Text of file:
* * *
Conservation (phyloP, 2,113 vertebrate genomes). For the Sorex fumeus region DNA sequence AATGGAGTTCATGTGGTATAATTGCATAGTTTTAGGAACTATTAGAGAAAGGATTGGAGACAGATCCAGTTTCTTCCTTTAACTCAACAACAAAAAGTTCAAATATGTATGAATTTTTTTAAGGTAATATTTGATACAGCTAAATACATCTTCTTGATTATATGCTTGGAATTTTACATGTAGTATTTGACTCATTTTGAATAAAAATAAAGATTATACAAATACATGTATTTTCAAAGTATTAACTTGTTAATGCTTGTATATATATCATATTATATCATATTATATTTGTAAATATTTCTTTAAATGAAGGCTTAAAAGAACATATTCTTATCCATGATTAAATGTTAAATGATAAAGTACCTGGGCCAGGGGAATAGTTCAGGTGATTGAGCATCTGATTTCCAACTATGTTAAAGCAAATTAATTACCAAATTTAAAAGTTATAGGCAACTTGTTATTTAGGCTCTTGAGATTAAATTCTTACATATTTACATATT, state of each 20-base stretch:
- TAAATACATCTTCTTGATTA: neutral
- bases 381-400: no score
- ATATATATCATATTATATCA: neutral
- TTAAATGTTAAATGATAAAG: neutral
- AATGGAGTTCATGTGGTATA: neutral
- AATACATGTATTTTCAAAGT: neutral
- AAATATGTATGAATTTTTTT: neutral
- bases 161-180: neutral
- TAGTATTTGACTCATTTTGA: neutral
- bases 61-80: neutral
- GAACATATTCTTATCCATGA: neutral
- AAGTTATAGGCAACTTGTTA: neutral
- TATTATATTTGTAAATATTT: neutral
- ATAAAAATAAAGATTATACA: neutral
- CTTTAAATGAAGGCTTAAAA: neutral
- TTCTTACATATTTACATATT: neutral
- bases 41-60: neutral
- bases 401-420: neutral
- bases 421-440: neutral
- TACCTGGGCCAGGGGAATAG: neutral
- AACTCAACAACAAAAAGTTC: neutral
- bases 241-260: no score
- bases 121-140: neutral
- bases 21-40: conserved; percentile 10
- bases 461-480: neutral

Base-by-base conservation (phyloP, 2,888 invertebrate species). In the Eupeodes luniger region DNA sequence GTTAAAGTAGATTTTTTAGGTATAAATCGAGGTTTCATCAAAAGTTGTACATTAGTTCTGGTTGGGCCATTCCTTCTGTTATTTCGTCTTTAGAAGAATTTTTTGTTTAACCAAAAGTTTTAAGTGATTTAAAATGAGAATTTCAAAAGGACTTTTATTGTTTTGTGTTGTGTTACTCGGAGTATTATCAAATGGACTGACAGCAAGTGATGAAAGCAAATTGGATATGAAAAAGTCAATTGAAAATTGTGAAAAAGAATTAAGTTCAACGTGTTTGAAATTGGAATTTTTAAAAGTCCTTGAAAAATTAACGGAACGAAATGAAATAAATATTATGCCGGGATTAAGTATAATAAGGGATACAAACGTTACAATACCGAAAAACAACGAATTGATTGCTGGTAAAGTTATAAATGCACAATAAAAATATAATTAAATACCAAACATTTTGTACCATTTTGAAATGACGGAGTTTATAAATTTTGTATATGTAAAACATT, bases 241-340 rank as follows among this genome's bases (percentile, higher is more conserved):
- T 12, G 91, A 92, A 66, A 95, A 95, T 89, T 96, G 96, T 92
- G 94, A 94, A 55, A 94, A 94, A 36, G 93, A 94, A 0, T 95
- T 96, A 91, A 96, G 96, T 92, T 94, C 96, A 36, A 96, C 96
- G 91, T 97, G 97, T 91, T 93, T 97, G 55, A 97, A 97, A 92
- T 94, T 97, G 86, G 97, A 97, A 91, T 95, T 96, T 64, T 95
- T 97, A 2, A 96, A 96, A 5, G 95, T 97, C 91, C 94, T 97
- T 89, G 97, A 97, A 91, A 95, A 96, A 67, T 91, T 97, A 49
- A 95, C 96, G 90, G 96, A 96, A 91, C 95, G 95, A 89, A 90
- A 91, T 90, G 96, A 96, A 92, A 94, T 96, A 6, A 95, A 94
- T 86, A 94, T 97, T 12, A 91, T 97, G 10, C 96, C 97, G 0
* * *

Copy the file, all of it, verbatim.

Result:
Conservation (phyloP, 2,113 vertebrate genomes). For the Sorex fumeus region DNA sequence AATGGAGTTCATGTGGTATAATTGCATAGTTTTAGGAACTATTAGAGAAAGGATTGGAGACAGATCCAGTTTCTTCCTTTAACTCAACAACAAAAAGTTCAAATATGTATGAATTTTTTTAAGGTAATATTTGATACAGCTAAATACATCTTCTTGATTATATGCTTGGAATTTTACATGTAGTATTTGACTCATTTTGAATAAAAATAAAGATTATACAAATACATGTATTTTCAAAGTATTAACTTGTTAATGCTTGTATATATATCATATTATATCATATTATATTTGTAAATATTTCTTTAAATGAAGGCTTAAAAGAACATATTCTTATCCATGATTAAATGTTAAATGATAAAGTACCTGGGCCAGGGGAATAGTTCAGGTGATTGAGCATCTGATTTCCAACTATGTTAAAGCAAATTAATTACCAAATTTAAAAGTTATAGGCAACTTGTTATTTAGGCTCTTGAGATTAAATTCTTACATATTTACATATT, state of each 20-base stretch:
- TAAATACATCTTCTTGATTA: neutral
- bases 381-400: no score
- ATATATATCATATTATATCA: neutral
- TTAAATGTTAAATGATAAAG: neutral
- AATGGAGTTCATGTGGTATA: neutral
- AATACATGTATTTTCAAAGT: neutral
- AAATATGTATGAATTTTTTT: neutral
- bases 161-180: neutral
- TAGTATTTGACTCATTTTGA: neutral
- bases 61-80: neutral
- GAACATATTCTTATCCATGA: neutral
- AAGTTATAGGCAACTTGTTA: neutral
- TATTATATTTGTAAATATTT: neutral
- ATAAAAATAAAGATTATACA: neutral
- CTTTAAATGAAGGCTTAAAA: neutral
- TTCTTACATATTTACATATT: neutral
- bases 41-60: neutral
- bases 401-420: neutral
- bases 421-440: neutral
- TACCTGGGCCAGGGGAATAG: neutral
- AACTCAACAACAAAAAGTTC: neutral
- bases 241-260: no score
- bases 121-140: neutral
- bases 21-40: conserved; percentile 10
- bases 461-480: neutral

Base-by-base conservation (phyloP, 2,888 invertebrate species). In the Eupeodes luniger region DNA sequence GTTAAAGTAGATTTTTTAGGTATAAATCGAGGTTTCATCAAAAGTTGTACATTAGTTCTGGTTGGGCCATTCCTTCTGTTATTTCGTCTTTAGAAGAATTTTTTGTTTAACCAAAAGTTTTAAGTGATTTAAAATGAGAATTTCAAAAGGACTTTTATTGTTTTGTGTTGTGTTACTCGGAGTATTATCAAATGGACTGACAGCAAGTGATGAAAGCAAATTGGATATGAAAAAGTCAATTGAAAATTGTGAAAAAGAATTAAGTTCAACGTGTTTGAAATTGGAATTTTTAAAAGTCCTTGAAAAATTAACGGAACGAAATGAAATAAATATTATGCCGGGATTAAGTATAATAAGGGATACAAACGTTACAATACCGAAAAACAACGAATTGATTGCTGGTAAAGTTATAAATGCACAATAAAAATATAATTAAATACCAAACATTTTGTACCATTTTGAAATGACGGAGTTTATAAATTTTGTATATGTAAAACATT, bases 241-340 rank as follows among this genome's bases (percentile, higher is more conserved):
- T 12, G 91, A 92, A 66, A 95, A 95, T 89, T 96, G 96, T 92
- G 94, A 94, A 55, A 94, A 94, A 36, G 93, A 94, A 0, T 95
- T 96, A 91, A 96, G 96, T 92, T 94, C 96, A 36, A 96, C 96
- G 91, T 97, G 97, T 91, T 93, T 97, G 55, A 97, A 97, A 92
- T 94, T 97, G 86, G 97, A 97, A 91, T 95, T 96, T 64, T 95
- T 97, A 2, A 96, A 96, A 5, G 95, T 97, C 91, C 94, T 97
- T 89, G 97, A 97, A 91, A 95, A 96, A 67, T 91, T 97, A 49
- A 95, C 96, G 90, G 96, A 96, A 91, C 95, G 95, A 89, A 90
- A 91, T 90, G 96, A 96, A 92, A 94, T 96, A 6, A 95, A 94
- T 86, A 94, T 97, T 12, A 91, T 97, G 10, C 96, C 97, G 0